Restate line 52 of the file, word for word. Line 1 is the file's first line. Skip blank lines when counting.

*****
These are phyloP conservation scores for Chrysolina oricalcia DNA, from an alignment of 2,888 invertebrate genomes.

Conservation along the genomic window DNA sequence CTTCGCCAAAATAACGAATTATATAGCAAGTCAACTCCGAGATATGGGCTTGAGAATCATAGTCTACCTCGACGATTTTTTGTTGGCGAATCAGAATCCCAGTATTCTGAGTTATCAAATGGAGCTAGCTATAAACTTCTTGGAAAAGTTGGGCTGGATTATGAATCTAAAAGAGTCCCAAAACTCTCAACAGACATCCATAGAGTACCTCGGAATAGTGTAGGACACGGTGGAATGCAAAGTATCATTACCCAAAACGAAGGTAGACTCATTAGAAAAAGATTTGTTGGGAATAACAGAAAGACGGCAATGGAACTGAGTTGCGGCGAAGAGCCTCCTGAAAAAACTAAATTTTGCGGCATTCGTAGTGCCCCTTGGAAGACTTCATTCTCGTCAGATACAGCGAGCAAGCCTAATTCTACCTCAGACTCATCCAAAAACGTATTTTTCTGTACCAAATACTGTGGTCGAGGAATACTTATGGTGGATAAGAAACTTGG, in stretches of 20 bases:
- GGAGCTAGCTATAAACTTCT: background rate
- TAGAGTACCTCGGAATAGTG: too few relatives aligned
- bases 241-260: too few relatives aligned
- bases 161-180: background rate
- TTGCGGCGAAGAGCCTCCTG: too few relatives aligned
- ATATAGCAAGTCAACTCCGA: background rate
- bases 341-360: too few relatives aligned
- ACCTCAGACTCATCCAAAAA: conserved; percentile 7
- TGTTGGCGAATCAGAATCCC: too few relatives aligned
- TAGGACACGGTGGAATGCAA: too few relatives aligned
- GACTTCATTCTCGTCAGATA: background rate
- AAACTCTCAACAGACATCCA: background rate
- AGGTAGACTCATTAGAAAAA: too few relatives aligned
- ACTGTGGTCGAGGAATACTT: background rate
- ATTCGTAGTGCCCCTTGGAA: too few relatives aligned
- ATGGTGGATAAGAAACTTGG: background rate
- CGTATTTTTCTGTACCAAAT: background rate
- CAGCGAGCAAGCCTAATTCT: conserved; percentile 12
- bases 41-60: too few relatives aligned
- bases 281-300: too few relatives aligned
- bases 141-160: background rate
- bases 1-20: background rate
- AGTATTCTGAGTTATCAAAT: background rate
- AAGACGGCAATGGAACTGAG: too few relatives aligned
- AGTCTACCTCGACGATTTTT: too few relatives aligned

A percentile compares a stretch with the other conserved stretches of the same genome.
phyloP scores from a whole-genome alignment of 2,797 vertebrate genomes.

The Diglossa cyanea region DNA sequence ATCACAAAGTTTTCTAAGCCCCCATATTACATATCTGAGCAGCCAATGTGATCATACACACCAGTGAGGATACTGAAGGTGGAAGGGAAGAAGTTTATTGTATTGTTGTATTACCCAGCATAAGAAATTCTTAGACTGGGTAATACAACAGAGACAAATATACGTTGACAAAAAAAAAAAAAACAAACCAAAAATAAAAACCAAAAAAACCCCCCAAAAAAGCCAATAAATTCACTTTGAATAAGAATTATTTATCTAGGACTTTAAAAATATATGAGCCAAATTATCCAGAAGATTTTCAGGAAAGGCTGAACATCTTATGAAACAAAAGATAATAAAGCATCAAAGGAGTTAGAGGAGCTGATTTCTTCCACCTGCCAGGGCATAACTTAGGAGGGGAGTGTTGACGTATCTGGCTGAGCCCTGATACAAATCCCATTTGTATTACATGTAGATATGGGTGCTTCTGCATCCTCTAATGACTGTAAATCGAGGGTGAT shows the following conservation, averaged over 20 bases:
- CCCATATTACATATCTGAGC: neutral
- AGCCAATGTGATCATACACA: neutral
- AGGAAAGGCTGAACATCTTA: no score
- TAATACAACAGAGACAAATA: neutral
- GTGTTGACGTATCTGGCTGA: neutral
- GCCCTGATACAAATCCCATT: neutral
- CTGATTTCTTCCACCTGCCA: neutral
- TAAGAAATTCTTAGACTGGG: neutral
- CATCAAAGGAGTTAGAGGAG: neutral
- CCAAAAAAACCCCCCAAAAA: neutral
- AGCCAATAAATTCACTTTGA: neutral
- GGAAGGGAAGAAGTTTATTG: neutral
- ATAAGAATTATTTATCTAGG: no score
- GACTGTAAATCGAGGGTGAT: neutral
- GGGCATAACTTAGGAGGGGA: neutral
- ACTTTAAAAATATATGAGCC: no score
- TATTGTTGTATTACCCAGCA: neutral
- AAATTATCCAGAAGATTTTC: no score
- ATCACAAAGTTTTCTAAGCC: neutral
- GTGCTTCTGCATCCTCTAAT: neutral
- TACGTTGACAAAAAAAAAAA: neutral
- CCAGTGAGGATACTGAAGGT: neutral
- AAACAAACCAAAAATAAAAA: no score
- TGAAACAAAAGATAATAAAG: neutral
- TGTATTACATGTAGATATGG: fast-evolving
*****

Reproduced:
- CCAGTGAGGATACTGAAGGT: neutral